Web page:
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Madhya Pradesh Roars Loudest, Reclaims Country’s ‘Tiger State’ Title with 526 Big Cats in its Forests

In the last four years, MP has been able to add 218 tigers to its forests which seems no less than a feat given the poor record the state holds in terms of tiger safety.

Vivek Trivedi | News18

Updated:July 29, 2019, 6:22 PM IST
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Madhya Pradesh Roars Loudest, Reclaims Country’s ‘Tiger State’ Title with 526 Big Cats in its Forests
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Bhopal: Madhya Pradesh, the erstwhile tiger state of the country with maximum numbers of striped felines, has reclaimed its coveted title that it had lost to Karnataka about a decade ago. According to a fresh tiger census report, the central Indian state has reported the presence of 526 tigers.

The 2018 report has put the total number of striped cats in the country at 2,967 with MP’s tally going up to 526 from 308 recorded in 2014. Karnataka that has been topping the list since 2010 slipped to the second place though by a very close margin with 524 tigers.

The hill state of Uttarakhand is in the third slot with 442 tigers roaring in its forests. However, the neighbouring state of Chhattisgarh, besides Mizoram have seen a declining tiger count.

Even as wildlife enthusiasts remained sceptical, forest officers and state Forest Minister Umang Singhar had remained upbeat about MP’s tiger count with about 400 of them roaming around in its forests. However, the actual results seemed to have exceeded their expectations.

In the last four years, MP has been able to add 218 tigers to its forests which seems no less than a feat given the poor record the state holds in terms of tiger safety.

According to a report of the National Tiger Conservation Authority (NTCA), India lost 657 tigers between 2012 and 2017 with MP being hit the hardest (141).

According to a report from the wildlife group CLAW (Conservation Lenses and Wildlife), MP lost 12, 9, 14, 11 and 30 tigers in 2012, 2013, 2014, 2015 and 2016, respectively, owing to a variety of reasons, including natural deaths, poisoning, electrocution, territorial fight and others.

Since the establishment of tiger reserves in the Eighties, MP continued to be home to the largest number of big cats. However, with the rise in poaching, the ill-equipped state struggled to fight the menace and tiger population started to decline since the beginning of this century.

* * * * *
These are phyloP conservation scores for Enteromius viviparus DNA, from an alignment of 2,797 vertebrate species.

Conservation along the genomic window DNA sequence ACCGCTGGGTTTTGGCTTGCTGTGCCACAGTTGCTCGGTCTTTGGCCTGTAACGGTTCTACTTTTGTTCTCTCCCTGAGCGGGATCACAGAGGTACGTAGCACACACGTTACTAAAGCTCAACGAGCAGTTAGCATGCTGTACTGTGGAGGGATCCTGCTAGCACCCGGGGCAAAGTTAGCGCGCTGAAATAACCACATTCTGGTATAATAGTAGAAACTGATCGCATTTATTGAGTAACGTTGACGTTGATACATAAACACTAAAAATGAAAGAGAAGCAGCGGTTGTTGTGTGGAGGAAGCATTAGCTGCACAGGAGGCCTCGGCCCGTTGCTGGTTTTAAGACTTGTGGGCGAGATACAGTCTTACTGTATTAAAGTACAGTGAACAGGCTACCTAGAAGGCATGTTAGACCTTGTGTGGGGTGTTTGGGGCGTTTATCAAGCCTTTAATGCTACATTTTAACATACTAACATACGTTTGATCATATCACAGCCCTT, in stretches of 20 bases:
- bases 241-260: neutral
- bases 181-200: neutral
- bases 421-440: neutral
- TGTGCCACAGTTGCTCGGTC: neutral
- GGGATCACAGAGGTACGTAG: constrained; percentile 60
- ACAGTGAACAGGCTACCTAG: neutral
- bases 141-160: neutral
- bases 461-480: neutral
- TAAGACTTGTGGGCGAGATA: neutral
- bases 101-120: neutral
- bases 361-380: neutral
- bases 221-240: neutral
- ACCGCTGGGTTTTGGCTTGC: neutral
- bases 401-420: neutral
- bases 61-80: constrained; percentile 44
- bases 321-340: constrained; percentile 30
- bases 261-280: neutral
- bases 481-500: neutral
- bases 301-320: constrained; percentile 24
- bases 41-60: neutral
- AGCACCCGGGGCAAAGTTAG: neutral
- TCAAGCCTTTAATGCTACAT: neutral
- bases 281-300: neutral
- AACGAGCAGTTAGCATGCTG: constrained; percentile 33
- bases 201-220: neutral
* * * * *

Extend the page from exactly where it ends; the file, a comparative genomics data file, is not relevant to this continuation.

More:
In 2010, it reported 257 tigers as against Karnataka’s 300. The efforts to safeguard big cats had intensified in the state, especially after a wipeout in the Panna Tiger Reserve that was once home to about 22 tigers. The reserve had lost all its tigers mostly to poaching by 2009. However, with a globally famed conservation effort, the reserve re-introduced tigers in the wilderness and now boasts of hosting over three dozen tigers.

With the growing tiger count in the state, the majestic animal’s territory has evolved to new habitats, including Shahdol and Katni, close to the famed Bandhavgarh Tiger Reserve on the outskirts of Bhopal, at Ratapani Wildlife Sanctuary and Hoshangabad near Bhopal, Dewas and Barwah close to Indore. MP has six tiger reserves — Panna, Bandhavgarh, Satpura, Kanha, Pench and Sanjay Dubri.

However, even as poaching ebbed, electrocution of tigers both by locals who crave for big cat organs for tantric rituals and for purposes of sale and farmers has proved to be a major menace.

However, a wildlife volunteer working in Madhya Pradesh said the number of tigers hasn’t surged suddenly, it’s counting in the general forest area (outside tiger reserves) that has led to the rise in numbers.

“Fearing added responsibility, forest officers normally don’t report tiger presence in their areas in general forest areas,” the volunteer said.

An elated Chief Minister Kamal Nath told reporters that MP wasn’t at the top of the list only in India, but it featured as one of the largest homes to the big cats. “Ours is a state rich in bio-diversity and we would make best efforts to enhance tiger population in future as well,” he said.

Speaking to News18, Forest Minister Umang Singhar credited the field staff for this accomplishment, while adding that the authorities would pitch for shifting Asiatic lions from Gir in Gujarat to Kuno Palpur in the state.

During an event in Bhopal on Monday, Nath and Singhar feted a number of forest field staff for their contribution to tiger conservation efforts.

However, for many the numbers are not yet too encouraging given the glorious past of the state. “MP had over a lakh tigers in the 19th Century and close to 700 even in 2000 when the state was bifurcated. Are these recent numbers a matter of pride really?” asked wildlife enthusiast Ajay Dubey.

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| Edited by: Sohini Goswami
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